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American and Southwest Airlines Reject Texas’s Ban on Vaccine Mandates

American Airlines and Southwest Airlines, citing federal requirements, said on Tuesday that they would not comply with an order from the governor of Texas barring private employers from mandating coronavirus vaccines in the state.

Gov. Greg Abbott, a strong opponent of vaccine mandates, issued the order on Monday, saying inoculation against Covid-19 should “always be voluntary for Texans.”

“We believe the federal vaccine mandate supersedes any conflicting state laws, and this does not change anything for American,” said a spokeswoman for the airline, which is based in Fort Worth. Southwest, which is based in Dallas, said it would “remain compliant” with the federal mandate.

The Greater Houston Partnership, a business group that counts Exxon Mobil, Chevron and JPMorgan Chase as members, also came out on Tuesday against Mr. Abbott’s order, saying it “does not support Texas businesses’ ability and duty to create a safe workplace.”

A spokeswoman for Mr. Abbott said that the Biden administration had “left employers with the unfair choice of either violating federal regulations or losing their valued employees” and that the governor’s order was “enforceable by state and local law enforcement.”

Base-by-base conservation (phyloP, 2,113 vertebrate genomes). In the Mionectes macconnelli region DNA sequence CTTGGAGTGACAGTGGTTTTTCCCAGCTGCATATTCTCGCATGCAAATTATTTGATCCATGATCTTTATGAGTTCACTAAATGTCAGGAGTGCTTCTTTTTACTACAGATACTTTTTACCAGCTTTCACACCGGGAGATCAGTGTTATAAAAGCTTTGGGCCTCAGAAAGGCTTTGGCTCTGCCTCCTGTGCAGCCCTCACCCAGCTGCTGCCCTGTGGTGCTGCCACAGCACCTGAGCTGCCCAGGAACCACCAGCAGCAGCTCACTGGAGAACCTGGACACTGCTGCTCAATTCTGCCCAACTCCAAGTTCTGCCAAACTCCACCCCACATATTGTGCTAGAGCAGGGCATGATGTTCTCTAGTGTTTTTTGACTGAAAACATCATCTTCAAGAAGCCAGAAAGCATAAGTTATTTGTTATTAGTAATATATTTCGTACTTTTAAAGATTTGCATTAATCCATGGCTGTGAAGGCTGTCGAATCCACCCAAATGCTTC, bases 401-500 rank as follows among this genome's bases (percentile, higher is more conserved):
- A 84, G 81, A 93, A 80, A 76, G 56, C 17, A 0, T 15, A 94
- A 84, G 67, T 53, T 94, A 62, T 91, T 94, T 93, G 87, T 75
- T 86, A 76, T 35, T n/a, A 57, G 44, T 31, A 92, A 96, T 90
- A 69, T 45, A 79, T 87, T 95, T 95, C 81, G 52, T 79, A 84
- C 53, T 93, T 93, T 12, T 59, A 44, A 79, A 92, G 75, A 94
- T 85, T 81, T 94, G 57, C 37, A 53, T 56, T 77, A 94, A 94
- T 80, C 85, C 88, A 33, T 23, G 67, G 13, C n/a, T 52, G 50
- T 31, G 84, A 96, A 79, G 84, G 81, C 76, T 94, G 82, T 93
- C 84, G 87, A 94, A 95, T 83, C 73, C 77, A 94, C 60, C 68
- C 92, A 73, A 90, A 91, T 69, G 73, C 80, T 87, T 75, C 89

Late Tuesday, a federal judge in Texas issued a temporary restraining order telling United Airlines not to place on unpaid leave any employee who had been granted a vaccine exemption. The court’s order said it was not ruling on any merits of the case, but was allowing for more time to consider a preliminary injunction. The order is in place until Oct. 26.

In Florida, another state with a governor who has battled vaccine mandates, the Department of Health issued a notice of violation to Leon County, which encompasses Tallahassee, for violating a ban on “vaccine passports” in the state.

The department said in a release on Tuesday that it was fining the county nearly $3.6 million for requiring 700 government employees to provide their vaccine status and firing 14 who refused to comply. Gov. Ron DeSantis said he wanted to “preserve the ability of Floridians to make their own decisions regarding what shots to take.”

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